OMICS International Fined Over $50 Million for “Deceptive Practices”
OMICS International Fined Over $50 Million for “Deceptive Practices”

OMICS International Fined Over $50 Million for “Deceptive Practices”

The publisher and conference organizer is ordered to pay the US government for what some report to be predatory behavior.

Apr 3, 2019
Chia-Yi Hou

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VLADIMIR CETINSKI

US District of Nevada Judge Gloria M. Navarro has ordered OMICS International to pay the US government fines to the amount of over $50 million, according to a court report released March 29.

OMICS is a publisher and conference organizer, and has been reported to engage in predatory publishing. According to the OMICS website, they publish over 700 journals and organize over 3,000 conferences globally. Topics covered include medicine, pharma, engineering, science, technology, and business.

OMICS also claims to have over 50,000 leading experts as editors for their journals. Scientists who were listed have reported they never received manuscripts to review or were not aware of their names being on the editors list, Ars Technica reports.

“I am neither on the rolls of OMICS nor am I the editor of any of those journals. I didn’t even know that they were using my name on their website. In fact, my affiliation on the site is not accurate. It was possibly lifted from the cover of one of my earlier books,” Rajesh Malhotra of AIIMS-Delhi tells Indian Express.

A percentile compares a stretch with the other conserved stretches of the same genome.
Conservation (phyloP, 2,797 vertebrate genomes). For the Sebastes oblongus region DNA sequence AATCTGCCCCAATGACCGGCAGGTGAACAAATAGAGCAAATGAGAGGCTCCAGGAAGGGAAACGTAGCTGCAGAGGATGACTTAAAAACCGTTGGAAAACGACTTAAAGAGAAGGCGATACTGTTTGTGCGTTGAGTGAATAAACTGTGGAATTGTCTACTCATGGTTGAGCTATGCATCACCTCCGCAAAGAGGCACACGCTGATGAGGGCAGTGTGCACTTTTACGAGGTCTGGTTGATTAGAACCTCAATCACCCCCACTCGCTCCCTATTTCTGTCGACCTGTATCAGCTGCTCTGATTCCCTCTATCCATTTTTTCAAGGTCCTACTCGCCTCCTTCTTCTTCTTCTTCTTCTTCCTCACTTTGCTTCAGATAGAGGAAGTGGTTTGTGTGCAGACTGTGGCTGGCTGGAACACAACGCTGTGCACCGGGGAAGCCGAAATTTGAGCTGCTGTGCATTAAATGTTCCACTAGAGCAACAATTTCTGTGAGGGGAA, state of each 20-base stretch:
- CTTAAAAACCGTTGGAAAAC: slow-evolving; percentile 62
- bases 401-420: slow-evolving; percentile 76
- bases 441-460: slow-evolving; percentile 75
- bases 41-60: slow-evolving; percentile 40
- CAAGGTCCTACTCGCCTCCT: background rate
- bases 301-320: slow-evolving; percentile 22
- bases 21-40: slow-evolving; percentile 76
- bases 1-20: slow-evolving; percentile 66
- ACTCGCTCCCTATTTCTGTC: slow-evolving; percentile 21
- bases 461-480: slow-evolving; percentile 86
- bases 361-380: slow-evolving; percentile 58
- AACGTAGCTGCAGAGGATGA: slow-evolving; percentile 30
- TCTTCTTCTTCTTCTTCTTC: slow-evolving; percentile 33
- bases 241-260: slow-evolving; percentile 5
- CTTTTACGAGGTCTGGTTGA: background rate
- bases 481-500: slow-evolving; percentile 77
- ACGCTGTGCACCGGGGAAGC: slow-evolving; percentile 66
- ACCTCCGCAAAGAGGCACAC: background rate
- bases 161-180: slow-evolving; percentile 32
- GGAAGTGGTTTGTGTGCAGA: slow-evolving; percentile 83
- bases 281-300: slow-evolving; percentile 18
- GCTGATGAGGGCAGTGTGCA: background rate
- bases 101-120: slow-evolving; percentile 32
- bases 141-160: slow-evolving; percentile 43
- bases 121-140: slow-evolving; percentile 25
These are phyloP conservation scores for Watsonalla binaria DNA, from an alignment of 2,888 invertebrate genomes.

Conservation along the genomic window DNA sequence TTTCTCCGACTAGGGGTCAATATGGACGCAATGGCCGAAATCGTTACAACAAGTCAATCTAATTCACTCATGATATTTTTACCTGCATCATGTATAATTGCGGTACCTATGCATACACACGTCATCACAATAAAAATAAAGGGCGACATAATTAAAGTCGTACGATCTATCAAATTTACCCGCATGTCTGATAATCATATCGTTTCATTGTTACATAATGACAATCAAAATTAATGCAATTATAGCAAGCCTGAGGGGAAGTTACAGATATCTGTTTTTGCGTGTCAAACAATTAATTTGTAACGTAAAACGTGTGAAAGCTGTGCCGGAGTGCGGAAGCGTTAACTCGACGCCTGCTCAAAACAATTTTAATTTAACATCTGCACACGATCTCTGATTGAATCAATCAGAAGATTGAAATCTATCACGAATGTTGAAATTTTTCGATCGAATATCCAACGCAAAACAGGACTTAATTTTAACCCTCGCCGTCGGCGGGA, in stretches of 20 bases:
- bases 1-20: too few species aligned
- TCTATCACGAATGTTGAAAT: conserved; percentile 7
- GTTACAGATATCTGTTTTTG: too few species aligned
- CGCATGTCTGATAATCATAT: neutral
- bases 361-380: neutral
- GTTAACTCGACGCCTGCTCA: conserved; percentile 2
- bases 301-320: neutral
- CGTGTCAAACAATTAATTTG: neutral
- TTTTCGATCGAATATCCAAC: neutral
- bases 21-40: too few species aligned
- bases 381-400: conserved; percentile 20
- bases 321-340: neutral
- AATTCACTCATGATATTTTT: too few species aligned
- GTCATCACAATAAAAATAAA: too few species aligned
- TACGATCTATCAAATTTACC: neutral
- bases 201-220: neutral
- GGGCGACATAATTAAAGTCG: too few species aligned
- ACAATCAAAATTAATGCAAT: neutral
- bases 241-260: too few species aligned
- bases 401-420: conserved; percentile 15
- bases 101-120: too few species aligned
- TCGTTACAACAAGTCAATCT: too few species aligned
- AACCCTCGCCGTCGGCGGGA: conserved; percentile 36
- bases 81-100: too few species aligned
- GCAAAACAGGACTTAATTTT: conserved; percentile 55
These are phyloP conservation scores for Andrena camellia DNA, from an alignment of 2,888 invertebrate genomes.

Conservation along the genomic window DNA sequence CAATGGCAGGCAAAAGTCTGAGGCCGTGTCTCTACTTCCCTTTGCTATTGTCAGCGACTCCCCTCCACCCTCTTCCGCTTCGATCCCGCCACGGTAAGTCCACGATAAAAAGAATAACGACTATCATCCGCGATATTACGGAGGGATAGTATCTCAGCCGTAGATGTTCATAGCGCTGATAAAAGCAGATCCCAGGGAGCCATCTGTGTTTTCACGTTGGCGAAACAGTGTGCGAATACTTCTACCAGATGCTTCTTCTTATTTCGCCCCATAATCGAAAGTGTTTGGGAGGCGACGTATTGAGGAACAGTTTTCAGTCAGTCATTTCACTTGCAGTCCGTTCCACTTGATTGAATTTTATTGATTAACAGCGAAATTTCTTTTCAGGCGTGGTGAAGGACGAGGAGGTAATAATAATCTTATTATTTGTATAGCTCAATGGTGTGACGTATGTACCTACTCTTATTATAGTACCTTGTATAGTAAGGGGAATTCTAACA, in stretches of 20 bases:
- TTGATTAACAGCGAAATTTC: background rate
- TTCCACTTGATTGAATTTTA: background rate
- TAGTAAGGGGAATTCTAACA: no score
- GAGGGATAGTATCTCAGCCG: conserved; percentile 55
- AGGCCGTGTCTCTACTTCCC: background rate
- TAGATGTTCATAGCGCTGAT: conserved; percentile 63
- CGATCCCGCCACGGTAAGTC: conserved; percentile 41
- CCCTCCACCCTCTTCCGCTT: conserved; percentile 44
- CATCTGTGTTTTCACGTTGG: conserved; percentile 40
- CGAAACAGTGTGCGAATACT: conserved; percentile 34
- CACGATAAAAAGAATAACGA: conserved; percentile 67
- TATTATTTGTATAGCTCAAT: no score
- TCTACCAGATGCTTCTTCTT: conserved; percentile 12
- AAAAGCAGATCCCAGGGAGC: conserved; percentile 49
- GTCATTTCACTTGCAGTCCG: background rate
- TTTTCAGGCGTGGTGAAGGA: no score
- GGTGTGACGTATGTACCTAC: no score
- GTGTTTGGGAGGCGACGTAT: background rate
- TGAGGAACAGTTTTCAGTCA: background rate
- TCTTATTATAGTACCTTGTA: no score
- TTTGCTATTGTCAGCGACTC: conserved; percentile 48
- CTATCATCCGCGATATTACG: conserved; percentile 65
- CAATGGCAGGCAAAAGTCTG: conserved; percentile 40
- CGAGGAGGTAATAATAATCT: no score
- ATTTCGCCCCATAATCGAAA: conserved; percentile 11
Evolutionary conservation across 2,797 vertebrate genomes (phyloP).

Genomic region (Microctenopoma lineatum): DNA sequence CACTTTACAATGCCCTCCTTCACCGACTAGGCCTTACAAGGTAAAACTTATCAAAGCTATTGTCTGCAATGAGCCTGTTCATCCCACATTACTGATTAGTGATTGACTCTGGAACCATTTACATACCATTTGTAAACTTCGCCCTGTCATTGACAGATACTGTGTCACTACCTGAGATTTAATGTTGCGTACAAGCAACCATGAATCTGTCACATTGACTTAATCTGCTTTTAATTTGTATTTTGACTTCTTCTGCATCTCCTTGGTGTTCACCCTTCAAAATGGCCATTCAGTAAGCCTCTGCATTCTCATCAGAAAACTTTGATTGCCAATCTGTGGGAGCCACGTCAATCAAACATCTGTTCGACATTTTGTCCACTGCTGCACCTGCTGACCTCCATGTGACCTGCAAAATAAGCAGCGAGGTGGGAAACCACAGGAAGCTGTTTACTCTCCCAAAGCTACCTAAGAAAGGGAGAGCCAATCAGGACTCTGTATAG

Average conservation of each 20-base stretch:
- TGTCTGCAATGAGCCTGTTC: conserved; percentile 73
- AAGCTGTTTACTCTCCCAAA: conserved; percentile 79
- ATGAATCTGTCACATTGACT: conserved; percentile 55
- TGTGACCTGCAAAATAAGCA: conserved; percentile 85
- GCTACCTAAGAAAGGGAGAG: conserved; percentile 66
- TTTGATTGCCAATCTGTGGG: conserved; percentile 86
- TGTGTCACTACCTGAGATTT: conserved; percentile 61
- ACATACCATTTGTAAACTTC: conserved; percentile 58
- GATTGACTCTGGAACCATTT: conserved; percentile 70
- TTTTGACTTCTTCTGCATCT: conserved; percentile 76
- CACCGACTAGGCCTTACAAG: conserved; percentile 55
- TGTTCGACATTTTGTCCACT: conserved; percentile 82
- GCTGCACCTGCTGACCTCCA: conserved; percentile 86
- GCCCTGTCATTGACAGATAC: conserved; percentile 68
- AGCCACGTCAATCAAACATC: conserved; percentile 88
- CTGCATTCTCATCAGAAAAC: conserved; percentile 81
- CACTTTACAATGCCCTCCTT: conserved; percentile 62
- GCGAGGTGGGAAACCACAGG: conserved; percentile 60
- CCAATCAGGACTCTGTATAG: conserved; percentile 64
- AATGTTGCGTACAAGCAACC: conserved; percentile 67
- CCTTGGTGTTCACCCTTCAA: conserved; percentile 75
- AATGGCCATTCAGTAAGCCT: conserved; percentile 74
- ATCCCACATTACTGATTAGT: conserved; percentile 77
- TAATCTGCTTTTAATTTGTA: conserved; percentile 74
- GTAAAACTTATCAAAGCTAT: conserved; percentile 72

The case was first brought against OMICS in August 2016. The first ruling in 2017 did not ban them from publishing or organizing conferences, but prohibited them from “deceptive practices,” Retraction Watch reports.

Outside the US, researchers from China, India, and South Korea worked with OMICS in 2016, and researchers at the most prestigious Taiwan universities were among OMICS “customers,” Taiwan News reports.

An article published in December 2016 in The New York Times recounts a researcher’s experience of being approached by an OMICS representative to attend a conference and publish a paper with a turnaround of a few weeks. Another researcher had a paper accepted within 3 hours, reports the Times.

OMICS founder, Srinubabu Gedela, claims the mission was to “free scientific knowledge from all barriers,” according to a profile of him published in Bloomberg in 2017.

The March 29 court report states that OMICS is “permanently restrained and enjoined from making any representation, expressly or by implication” about the credibility or reputation of a journal, that a journal engages in peer-review, or that a journal has a high Impact Factor or Impact Score. OMICS is also prohibited from misrepresenting conferences and who attends them.